You don't have to throw away all your clay scraps, but recycling them doesn't need to be a chore either. Here are some ideas for the environmentally-conscious potter.

    1. Throw with two separate buckets - one for clean water, one empty one for wiping the clay from your hands into. So, if you're right-handed, dip your hands in the right bucket of water, throw, then when they are full of clay, wipe them on the edge of the clay bucket on the left. Every so often wipe the clay off the edges and down into the bucket to keep it from drying out.At the end of the day, wedge the clay back up and make your last piece. If it is too wet, squeeze it into a long cylindrical shape and put it on a table curved like an arch. This exposes more surface area and will dry it out faster. Or try it the next day. Depending on humidity and temperature levels may need more or less time. Check it and cover when it is the right wetness.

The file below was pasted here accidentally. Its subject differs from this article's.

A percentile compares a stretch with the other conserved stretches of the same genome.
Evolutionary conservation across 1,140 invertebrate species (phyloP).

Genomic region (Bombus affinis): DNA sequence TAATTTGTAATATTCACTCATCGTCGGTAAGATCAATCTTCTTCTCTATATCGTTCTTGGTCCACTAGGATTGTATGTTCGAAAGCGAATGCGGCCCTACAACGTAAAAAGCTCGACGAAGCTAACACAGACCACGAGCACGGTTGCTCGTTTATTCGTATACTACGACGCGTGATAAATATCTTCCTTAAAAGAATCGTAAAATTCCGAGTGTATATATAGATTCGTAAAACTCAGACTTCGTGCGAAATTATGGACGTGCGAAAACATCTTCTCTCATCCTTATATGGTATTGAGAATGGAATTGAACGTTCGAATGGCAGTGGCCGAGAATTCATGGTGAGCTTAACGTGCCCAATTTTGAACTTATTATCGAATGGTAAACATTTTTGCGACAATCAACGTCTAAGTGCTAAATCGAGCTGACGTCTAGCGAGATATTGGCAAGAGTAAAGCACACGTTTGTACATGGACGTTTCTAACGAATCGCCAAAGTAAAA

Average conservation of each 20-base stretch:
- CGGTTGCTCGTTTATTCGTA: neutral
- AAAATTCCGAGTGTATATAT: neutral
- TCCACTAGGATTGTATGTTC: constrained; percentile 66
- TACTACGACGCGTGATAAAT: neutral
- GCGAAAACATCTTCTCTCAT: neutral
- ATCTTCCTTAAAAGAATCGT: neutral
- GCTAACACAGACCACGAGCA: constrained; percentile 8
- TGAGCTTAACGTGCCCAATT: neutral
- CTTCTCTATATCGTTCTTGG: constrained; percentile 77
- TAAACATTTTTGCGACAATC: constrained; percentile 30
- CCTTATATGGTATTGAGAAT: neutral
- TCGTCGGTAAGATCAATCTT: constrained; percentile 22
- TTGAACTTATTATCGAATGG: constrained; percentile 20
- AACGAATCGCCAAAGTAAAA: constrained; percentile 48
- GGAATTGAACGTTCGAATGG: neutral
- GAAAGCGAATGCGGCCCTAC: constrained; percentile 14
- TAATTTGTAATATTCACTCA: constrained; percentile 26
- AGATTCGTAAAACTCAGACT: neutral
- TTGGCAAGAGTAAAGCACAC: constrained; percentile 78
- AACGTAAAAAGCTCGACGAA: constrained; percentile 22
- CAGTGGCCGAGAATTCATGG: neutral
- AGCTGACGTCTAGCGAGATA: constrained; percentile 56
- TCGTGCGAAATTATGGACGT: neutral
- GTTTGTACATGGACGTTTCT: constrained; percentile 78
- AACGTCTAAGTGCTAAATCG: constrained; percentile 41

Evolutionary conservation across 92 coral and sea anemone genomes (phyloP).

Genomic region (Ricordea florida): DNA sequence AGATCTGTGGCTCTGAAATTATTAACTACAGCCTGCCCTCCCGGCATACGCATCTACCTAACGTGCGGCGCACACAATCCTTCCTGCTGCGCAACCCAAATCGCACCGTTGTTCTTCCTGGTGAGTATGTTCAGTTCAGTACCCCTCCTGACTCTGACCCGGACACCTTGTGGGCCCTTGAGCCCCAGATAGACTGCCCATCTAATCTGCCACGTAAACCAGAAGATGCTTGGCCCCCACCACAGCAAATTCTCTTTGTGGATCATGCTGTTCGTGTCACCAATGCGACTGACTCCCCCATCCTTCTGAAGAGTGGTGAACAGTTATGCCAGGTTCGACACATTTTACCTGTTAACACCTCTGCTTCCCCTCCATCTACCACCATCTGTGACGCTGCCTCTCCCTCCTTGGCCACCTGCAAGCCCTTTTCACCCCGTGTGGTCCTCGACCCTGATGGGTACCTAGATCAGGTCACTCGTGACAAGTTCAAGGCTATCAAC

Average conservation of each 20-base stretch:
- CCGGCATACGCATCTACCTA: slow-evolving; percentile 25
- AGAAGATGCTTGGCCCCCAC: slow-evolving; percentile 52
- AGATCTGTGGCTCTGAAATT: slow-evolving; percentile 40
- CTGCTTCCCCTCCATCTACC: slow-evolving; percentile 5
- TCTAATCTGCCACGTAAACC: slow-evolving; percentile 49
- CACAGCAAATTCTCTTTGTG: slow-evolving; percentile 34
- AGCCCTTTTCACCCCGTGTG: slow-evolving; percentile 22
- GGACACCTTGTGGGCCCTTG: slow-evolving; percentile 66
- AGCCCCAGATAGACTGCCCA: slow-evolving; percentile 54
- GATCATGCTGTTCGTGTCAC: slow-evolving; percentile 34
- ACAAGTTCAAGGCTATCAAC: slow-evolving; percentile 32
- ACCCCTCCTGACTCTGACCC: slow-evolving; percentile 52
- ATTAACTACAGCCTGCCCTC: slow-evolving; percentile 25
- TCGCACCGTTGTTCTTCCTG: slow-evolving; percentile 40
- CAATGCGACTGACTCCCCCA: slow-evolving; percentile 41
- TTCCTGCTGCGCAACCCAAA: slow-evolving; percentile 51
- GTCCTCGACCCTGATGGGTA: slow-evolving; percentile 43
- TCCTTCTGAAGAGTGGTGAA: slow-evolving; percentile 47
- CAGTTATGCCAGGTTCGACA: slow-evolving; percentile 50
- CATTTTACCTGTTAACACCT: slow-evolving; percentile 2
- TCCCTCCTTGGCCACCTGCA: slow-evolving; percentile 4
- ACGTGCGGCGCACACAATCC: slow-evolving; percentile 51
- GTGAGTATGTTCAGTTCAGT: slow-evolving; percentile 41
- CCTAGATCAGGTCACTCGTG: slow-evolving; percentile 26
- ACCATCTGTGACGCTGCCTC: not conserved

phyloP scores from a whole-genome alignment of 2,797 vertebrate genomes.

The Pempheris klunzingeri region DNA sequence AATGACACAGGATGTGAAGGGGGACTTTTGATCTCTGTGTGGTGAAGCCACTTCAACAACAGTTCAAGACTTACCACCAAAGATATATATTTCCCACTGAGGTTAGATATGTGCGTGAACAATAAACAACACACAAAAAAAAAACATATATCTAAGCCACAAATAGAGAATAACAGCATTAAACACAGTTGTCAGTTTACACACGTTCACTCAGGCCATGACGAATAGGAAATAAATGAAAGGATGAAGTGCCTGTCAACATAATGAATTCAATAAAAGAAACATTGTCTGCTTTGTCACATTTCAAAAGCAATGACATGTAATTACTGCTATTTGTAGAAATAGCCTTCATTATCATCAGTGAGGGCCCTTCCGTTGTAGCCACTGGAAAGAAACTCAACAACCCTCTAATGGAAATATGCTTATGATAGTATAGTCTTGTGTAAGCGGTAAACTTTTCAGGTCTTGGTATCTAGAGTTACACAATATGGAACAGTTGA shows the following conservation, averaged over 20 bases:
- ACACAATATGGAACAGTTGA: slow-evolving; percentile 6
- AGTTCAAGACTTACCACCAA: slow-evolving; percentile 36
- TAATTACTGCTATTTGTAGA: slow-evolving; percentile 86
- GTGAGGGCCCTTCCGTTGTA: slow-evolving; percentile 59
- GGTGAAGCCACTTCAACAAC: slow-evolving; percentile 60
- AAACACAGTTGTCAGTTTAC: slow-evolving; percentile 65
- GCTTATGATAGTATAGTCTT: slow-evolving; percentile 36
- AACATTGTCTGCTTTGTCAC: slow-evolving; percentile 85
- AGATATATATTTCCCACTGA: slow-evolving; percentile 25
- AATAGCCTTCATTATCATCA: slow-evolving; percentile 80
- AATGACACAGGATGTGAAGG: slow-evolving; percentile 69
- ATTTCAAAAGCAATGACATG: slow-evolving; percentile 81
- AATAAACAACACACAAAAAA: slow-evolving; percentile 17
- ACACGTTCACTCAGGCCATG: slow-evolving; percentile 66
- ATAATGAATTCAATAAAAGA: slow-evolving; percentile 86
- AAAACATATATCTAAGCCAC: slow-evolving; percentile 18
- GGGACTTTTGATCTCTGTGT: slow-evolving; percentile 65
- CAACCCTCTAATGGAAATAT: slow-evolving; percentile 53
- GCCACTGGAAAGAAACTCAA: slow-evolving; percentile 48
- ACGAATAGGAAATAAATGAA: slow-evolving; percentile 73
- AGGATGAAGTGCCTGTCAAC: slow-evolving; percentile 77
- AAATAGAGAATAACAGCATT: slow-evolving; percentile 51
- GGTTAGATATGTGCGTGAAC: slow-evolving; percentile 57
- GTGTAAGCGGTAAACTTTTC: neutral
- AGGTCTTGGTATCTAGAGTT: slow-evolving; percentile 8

2. Another thing to do with throwing scraps is pour the slurry into a kitchen colander lined with a sheet of newspaper. Excess water will filter out. Note: Clay processed from throwing slurry is very plastic and nice to work with!
    3. After you've been working with clay slabs and you have that pile of scraps, dip them in water and place them in a plastic bag. Wrap tight, leave a couple days, then wedge and use it.
    4. Another way to reprocess scraps of clay is to throw them in a pillowcase and dunk the pillowcase in water until the clay is evenly wet. Hang the pillowcase from a tree, or lay it on a grate for water to drip out.When reconstituting like this, it is actually better to let the scraps dry out first rather than using leather-hard clay. You can use a hammer to break the dry clay inside the pillowcase into smaller pieces to help even more.
    5. If you are storing slurry for later processing and it gets moldy or starts to smell, add a little bleach. It won't affect the clay. Remember that the clay will be harder on your hands and cover them with petroleum jelly or lotion before wedging.
    6. If the clay gets a little too hard, put it in the freezer until thoroughly frozen. When defrosted the clay will soften up. If it gets too mushy make the arches like above, or spread on a wedging table.


Do you have a tip or trick utilizing clay scraps? Leave it here in the comments!